However, after the establishment of the State of Israel in 1948 the tide began to turn, and small isolated incidents of harassment began to occur.  In 1956 Sudan gained independence and after Israel's involvement in the Suez Crisis later that year, these incidents became more threatening and hostility towards the Jewish Community began to grow.  From 1957 many members of the community began to leave Sudan for Israel (via Greece) and other countries - primarily Britain and Switzerland and the USA.  In 1967 during the Six Day War anti-Semitic attacks began to appear in Sudanese newspapers,  advocating the murder and torture of prominent Jewish Community leaders.  Several Jewish young men were imprisoned and interrogated for days at a time on bogus charges or without any reason at all.  By 1970 almost all of the Jewish community had left Sudan.  

The Jewish cemetery partially remains in Khartoum, although it is currently used as a dumping ground. In 1977 an air-transfer for eleven of the graves was organised by some prominent members of the community and reburial was arranged in Jerusalem.  As of 2015 there were 14 Jewish grave stones left in the Jewish Cemetery at Khartoum.  However, even since then the condition of these has deteriorated (to read more about recent work on the cemetery click here).  The site of the much older Jewish Cemetery in Omdurman is unknown.  The Synagogue was sold and demolished in 1986 and a bank now occupies the site. The community's ten Torah scrolls were salvaged before the demolition and are now split between the smaller communities in London, Israel, America and Geneva.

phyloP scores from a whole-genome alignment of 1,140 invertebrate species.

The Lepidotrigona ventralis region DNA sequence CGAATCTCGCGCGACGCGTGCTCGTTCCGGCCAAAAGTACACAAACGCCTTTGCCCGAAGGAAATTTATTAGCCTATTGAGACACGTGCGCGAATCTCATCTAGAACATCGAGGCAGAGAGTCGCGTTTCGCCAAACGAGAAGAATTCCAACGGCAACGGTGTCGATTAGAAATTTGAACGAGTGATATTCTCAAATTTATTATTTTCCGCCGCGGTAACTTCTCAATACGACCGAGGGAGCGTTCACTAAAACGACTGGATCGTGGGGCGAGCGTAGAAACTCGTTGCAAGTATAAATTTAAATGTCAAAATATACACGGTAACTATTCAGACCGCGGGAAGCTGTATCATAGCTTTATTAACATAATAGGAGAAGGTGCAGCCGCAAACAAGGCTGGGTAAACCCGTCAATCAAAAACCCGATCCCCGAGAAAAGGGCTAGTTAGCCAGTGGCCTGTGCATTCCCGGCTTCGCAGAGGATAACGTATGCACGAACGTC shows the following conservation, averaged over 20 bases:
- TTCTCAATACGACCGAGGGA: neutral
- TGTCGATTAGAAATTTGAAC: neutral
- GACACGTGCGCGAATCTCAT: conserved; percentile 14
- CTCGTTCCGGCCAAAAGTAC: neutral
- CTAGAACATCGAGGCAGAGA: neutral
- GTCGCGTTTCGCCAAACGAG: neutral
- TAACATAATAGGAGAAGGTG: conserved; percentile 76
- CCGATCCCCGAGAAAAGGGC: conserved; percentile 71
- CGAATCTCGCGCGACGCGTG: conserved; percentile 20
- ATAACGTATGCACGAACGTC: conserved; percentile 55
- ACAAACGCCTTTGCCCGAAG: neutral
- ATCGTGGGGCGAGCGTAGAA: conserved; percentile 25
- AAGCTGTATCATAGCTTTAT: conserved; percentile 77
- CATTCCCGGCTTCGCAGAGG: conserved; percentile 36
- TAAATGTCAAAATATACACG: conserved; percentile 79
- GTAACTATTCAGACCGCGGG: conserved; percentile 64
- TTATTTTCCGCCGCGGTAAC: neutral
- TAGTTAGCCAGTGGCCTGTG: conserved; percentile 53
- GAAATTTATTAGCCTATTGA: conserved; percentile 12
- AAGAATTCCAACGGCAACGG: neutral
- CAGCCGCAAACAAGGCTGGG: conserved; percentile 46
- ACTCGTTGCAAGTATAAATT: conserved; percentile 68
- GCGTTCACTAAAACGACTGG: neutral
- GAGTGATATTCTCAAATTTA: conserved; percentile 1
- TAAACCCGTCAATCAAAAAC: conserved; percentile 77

Until recently one of the last remaining pieces of evidence of a Jewish Community in Sudan - a shop formerly owned by Maurice Goldenberg.  Copyright: Frederique Cifuentes Morgan.

Until recently one of the last remaining pieces of evidence of a Jewish Community in Sudan - a shop formerly owned by Maurice Goldenberg.  Copyright: Frederique Cifuentes Morgan.

Today, members of the old Jewish community of Sudan live, for the most part, in Israel, America, England and Geneva.  On their way to these countries they settled in many different places, building up their businesses and learning their trades.  However, they remain a close-knit community - always ready to welcome each other into their homes and offer support in times of need.  They remain united by their memories, experiences and identity formed in the Jewish community of Sudan.

 

Bibliography:

Ilan, N. "The Sudan Jewish Community according to the Community Register" in Ehrlich, M.A., Encyclopedia of the Jewish Diaspora: Origins, Experiences, and Culture, Vol. 1.  ABC-CLIO: 505-9: 2009.

Kramer, R.S, Lobban Jr., R.A & Fluehr-Lobban, C. (eds), Historical Dictionary of the Sudan, 3rd Edition: Historical Dictionaries of Africa.
Scarecrow Press: 2002.

Malka, E.S., Jacob's Children in the Land of the Mahdi: Jews of the Sudan. Syracuse University Press: 1997.

Warburg, G., "Notes on the Jewish Community in Sudan in the Nineteenth and Twentieth Centuries" in Bulletin of the Israeli Academic Centre in Cairo, No. 24: 22-6: 2001.